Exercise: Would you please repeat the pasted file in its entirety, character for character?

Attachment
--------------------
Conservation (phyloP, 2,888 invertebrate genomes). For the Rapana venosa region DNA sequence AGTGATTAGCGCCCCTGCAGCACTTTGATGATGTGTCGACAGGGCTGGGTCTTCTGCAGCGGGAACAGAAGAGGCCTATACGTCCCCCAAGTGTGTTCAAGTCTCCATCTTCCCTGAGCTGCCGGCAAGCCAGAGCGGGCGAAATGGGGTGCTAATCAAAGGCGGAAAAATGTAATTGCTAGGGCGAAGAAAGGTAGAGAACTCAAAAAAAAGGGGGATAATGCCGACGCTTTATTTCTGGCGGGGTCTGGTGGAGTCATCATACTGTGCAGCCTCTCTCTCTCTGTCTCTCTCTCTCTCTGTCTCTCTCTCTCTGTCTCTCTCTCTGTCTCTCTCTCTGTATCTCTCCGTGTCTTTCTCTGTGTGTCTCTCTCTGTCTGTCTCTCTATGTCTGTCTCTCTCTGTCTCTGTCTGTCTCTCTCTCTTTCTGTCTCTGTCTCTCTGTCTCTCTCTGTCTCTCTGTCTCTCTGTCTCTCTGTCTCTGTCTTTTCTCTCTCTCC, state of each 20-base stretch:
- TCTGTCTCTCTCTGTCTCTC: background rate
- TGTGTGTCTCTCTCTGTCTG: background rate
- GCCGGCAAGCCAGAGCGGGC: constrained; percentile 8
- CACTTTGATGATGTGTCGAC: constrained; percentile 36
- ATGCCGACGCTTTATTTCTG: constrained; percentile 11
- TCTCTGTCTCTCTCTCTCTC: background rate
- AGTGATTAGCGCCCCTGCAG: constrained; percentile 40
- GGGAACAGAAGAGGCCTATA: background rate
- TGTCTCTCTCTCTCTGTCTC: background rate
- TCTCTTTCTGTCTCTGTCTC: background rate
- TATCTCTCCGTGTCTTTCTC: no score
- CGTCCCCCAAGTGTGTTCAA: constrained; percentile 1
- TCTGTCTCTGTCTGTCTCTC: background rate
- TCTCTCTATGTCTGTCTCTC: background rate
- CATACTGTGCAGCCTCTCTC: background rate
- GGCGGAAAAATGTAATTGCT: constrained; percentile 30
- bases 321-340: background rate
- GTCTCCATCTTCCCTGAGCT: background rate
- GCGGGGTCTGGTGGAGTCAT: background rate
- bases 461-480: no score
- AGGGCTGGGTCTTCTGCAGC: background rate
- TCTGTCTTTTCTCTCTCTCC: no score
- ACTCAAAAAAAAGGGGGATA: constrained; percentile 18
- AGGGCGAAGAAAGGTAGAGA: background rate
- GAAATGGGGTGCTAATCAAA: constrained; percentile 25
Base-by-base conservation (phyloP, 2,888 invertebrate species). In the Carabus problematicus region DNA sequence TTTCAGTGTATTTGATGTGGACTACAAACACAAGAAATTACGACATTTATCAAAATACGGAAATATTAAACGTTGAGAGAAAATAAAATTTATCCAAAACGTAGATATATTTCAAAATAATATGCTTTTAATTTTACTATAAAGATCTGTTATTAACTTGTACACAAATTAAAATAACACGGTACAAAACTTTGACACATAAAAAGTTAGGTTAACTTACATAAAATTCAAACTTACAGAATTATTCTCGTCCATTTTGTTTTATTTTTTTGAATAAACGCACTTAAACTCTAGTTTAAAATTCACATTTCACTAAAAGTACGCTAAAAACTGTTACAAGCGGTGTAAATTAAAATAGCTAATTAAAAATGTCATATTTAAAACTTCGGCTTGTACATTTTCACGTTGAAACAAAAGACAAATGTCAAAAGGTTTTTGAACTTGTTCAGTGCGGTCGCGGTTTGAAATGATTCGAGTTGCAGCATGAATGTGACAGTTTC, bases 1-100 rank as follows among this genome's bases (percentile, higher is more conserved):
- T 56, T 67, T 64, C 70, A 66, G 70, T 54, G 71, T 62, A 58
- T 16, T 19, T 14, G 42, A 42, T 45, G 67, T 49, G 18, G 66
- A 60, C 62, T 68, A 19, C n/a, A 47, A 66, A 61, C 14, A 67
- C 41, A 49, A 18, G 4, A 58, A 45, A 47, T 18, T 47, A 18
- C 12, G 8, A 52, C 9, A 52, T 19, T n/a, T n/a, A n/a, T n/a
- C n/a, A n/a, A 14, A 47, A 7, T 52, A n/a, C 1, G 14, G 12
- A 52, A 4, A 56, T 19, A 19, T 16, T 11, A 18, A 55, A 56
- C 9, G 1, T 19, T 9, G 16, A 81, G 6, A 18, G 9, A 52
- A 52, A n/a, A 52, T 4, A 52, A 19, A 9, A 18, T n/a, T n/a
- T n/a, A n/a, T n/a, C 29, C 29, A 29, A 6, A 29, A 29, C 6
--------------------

Conservation (phyloP, 2,888 invertebrate genomes). For the Rapana venosa region DNA sequence AGTGATTAGCGCCCCTGCAGCACTTTGATGATGTGTCGACAGGGCTGGGTCTTCTGCAGCGGGAACAGAAGAGGCCTATACGTCCCCCAAGTGTGTTCAAGTCTCCATCTTCCCTGAGCTGCCGGCAAGCCAGAGCGGGCGAAATGGGGTGCTAATCAAAGGCGGAAAAATGTAATTGCTAGGGCGAAGAAAGGTAGAGAACTCAAAAAAAAGGGGGATAATGCCGACGCTTTATTTCTGGCGGGGTCTGGTGGAGTCATCATACTGTGCAGCCTCTCTCTCTCTGTCTCTCTCTCTCTCTGTCTCTCTCTCTCTGTCTCTCTCTCTGTCTCTCTCTCTGTATCTCTCCGTGTCTTTCTCTGTGTGTCTCTCTCTGTCTGTCTCTCTATGTCTGTCTCTCTCTGTCTCTGTCTGTCTCTCTCTCTTTCTGTCTCTGTCTCTCTGTCTCTCTCTGTCTCTCTGTCTCTCTGTCTCTCTGTCTCTGTCTTTTCTCTCTCTCC, state of each 20-base stretch:
- TCTGTCTCTCTCTGTCTCTC: background rate
- TGTGTGTCTCTCTCTGTCTG: background rate
- GCCGGCAAGCCAGAGCGGGC: constrained; percentile 8
- CACTTTGATGATGTGTCGAC: constrained; percentile 36
- ATGCCGACGCTTTATTTCTG: constrained; percentile 11
- TCTCTGTCTCTCTCTCTCTC: background rate
- AGTGATTAGCGCCCCTGCAG: constrained; percentile 40
- GGGAACAGAAGAGGCCTATA: background rate
- TGTCTCTCTCTCTCTGTCTC: background rate
- TCTCTTTCTGTCTCTGTCTC: background rate
- TATCTCTCCGTGTCTTTCTC: no score
- CGTCCCCCAAGTGTGTTCAA: constrained; percentile 1
- TCTGTCTCTGTCTGTCTCTC: background rate
- TCTCTCTATGTCTGTCTCTC: background rate
- CATACTGTGCAGCCTCTCTC: background rate
- GGCGGAAAAATGTAATTGCT: constrained; percentile 30
- bases 321-340: background rate
- GTCTCCATCTTCCCTGAGCT: background rate
- GCGGGGTCTGGTGGAGTCAT: background rate
- bases 461-480: no score
- AGGGCTGGGTCTTCTGCAGC: background rate
- TCTGTCTTTTCTCTCTCTCC: no score
- ACTCAAAAAAAAGGGGGATA: constrained; percentile 18
- AGGGCGAAGAAAGGTAGAGA: background rate
- GAAATGGGGTGCTAATCAAA: constrained; percentile 25
Base-by-base conservation (phyloP, 2,888 invertebrate species). In the Carabus problematicus region DNA sequence TTTCAGTGTATTTGATGTGGACTACAAACACAAGAAATTACGACATTTATCAAAATACGGAAATATTAAACGTTGAGAGAAAATAAAATTTATCCAAAACGTAGATATATTTCAAAATAATATGCTTTTAATTTTACTATAAAGATCTGTTATTAACTTGTACACAAATTAAAATAACACGGTACAAAACTTTGACACATAAAAAGTTAGGTTAACTTACATAAAATTCAAACTTACAGAATTATTCTCGTCCATTTTGTTTTATTTTTTTGAATAAACGCACTTAAACTCTAGTTTAAAATTCACATTTCACTAAAAGTACGCTAAAAACTGTTACAAGCGGTGTAAATTAAAATAGCTAATTAAAAATGTCATATTTAAAACTTCGGCTTGTACATTTTCACGTTGAAACAAAAGACAAATGTCAAAAGGTTTTTGAACTTGTTCAGTGCGGTCGCGGTTTGAAATGATTCGAGTTGCAGCATGAATGTGACAGTTTC, bases 1-100 rank as follows among this genome's bases (percentile, higher is more conserved):
- T 56, T 67, T 64, C 70, A 66, G 70, T 54, G 71, T 62, A 58
- T 16, T 19, T 14, G 42, A 42, T 45, G 67, T 49, G 18, G 66
- A 60, C 62, T 68, A 19, C n/a, A 47, A 66, A 61, C 14, A 67
- C 41, A 49, A 18, G 4, A 58, A 45, A 47, T 18, T 47, A 18
- C 12, G 8, A 52, C 9, A 52, T 19, T n/a, T n/a, A n/a, T n/a
- C n/a, A n/a, A 14, A 47, A 7, T 52, A n/a, C 1, G 14, G 12
- A 52, A 4, A 56, T 19, A 19, T 16, T 11, A 18, A 55, A 56
- C 9, G 1, T 19, T 9, G 16, A 81, G 6, A 18, G 9, A 52
- A 52, A n/a, A 52, T 4, A 52, A 19, A 9, A 18, T n/a, T n/a
- T n/a, A n/a, T n/a, C 29, C 29, A 29, A 6, A 29, A 29, C 6